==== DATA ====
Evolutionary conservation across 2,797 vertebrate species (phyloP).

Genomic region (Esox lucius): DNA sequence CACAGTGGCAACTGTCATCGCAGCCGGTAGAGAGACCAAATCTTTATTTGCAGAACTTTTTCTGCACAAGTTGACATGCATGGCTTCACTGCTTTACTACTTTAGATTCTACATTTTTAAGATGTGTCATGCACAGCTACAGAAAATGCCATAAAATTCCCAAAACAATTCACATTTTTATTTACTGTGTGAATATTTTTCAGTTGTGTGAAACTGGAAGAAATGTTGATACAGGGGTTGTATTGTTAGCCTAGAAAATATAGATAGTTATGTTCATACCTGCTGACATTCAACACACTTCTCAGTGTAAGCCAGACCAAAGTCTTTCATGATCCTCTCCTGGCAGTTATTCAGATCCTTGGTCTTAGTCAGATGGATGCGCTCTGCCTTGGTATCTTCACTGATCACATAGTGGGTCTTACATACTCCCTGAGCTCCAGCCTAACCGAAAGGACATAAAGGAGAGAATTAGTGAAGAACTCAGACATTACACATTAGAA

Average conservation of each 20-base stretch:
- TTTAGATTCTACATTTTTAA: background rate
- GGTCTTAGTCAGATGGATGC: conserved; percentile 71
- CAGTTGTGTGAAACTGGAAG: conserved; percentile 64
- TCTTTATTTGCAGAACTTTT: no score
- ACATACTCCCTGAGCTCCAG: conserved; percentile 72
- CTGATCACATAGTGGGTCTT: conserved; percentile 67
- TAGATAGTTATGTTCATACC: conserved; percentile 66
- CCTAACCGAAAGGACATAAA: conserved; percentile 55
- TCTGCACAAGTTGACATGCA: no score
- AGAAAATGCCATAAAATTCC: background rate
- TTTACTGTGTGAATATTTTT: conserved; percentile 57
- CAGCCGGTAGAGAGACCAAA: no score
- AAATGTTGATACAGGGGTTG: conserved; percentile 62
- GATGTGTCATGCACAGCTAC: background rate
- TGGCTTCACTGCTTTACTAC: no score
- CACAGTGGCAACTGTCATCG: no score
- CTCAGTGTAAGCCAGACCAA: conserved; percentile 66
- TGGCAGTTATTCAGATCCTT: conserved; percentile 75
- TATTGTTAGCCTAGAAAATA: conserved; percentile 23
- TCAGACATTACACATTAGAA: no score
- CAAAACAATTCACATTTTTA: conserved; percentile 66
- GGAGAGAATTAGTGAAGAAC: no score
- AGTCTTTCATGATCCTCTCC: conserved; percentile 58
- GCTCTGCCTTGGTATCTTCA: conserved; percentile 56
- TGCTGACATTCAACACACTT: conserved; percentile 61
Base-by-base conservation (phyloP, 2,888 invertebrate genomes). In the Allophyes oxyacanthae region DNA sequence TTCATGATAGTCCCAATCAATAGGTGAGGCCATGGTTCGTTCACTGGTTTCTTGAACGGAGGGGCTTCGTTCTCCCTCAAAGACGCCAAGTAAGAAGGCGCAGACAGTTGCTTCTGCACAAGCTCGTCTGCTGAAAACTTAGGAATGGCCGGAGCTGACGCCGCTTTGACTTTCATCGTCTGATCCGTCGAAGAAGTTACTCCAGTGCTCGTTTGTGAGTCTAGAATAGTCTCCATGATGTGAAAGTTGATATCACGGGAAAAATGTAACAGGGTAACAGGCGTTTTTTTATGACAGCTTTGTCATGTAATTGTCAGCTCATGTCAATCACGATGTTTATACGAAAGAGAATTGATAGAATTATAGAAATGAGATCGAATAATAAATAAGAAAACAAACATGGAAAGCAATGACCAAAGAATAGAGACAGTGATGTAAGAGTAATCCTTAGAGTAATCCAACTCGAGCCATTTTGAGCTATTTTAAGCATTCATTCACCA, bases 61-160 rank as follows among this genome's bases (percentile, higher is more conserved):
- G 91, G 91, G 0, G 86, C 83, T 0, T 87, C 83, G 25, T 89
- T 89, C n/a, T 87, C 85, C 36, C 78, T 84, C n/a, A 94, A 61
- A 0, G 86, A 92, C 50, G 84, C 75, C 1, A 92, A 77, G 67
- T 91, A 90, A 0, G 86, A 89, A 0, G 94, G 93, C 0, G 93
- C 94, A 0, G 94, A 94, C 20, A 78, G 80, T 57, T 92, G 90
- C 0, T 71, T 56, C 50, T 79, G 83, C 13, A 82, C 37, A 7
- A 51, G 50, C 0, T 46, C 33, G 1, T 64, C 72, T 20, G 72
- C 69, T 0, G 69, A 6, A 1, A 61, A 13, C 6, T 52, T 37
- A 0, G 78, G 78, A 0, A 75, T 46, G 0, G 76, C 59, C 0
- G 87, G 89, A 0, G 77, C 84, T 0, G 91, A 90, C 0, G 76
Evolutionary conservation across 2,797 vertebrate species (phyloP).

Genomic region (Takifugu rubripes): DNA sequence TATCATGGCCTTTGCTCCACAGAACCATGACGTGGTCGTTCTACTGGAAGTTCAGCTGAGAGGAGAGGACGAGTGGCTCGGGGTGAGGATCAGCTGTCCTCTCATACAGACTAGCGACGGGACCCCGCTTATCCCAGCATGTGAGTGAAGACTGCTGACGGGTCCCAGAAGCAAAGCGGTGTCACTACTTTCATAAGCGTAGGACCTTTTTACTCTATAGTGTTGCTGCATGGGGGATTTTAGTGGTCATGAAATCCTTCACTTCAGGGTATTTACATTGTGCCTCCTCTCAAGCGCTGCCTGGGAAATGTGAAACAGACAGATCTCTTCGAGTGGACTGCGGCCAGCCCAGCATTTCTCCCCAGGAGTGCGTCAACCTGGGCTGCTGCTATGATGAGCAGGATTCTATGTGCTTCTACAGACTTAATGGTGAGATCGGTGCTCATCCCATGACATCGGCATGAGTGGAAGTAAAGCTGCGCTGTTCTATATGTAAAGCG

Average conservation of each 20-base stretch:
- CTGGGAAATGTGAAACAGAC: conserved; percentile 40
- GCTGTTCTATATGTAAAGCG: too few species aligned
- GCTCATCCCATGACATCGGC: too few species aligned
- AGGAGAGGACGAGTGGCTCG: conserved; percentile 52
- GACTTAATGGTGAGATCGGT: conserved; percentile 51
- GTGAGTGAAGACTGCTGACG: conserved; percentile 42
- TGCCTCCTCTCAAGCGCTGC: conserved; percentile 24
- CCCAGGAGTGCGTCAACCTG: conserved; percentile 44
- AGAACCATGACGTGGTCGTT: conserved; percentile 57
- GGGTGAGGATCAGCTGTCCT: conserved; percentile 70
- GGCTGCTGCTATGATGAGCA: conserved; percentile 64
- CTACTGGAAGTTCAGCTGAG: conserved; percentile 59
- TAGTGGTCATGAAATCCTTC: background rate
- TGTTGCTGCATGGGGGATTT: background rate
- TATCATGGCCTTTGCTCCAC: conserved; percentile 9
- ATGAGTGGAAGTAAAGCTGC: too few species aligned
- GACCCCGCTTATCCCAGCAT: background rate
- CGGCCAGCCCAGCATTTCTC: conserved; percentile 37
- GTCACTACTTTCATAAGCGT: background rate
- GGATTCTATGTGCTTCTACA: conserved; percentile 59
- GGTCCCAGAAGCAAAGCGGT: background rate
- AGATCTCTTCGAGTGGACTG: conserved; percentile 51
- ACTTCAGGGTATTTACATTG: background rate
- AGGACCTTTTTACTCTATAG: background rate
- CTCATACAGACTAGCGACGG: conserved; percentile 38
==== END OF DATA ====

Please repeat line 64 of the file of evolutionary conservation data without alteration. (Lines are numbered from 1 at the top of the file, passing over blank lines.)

- AGATCTCTTCGAGTGGACTG: conserved; percentile 51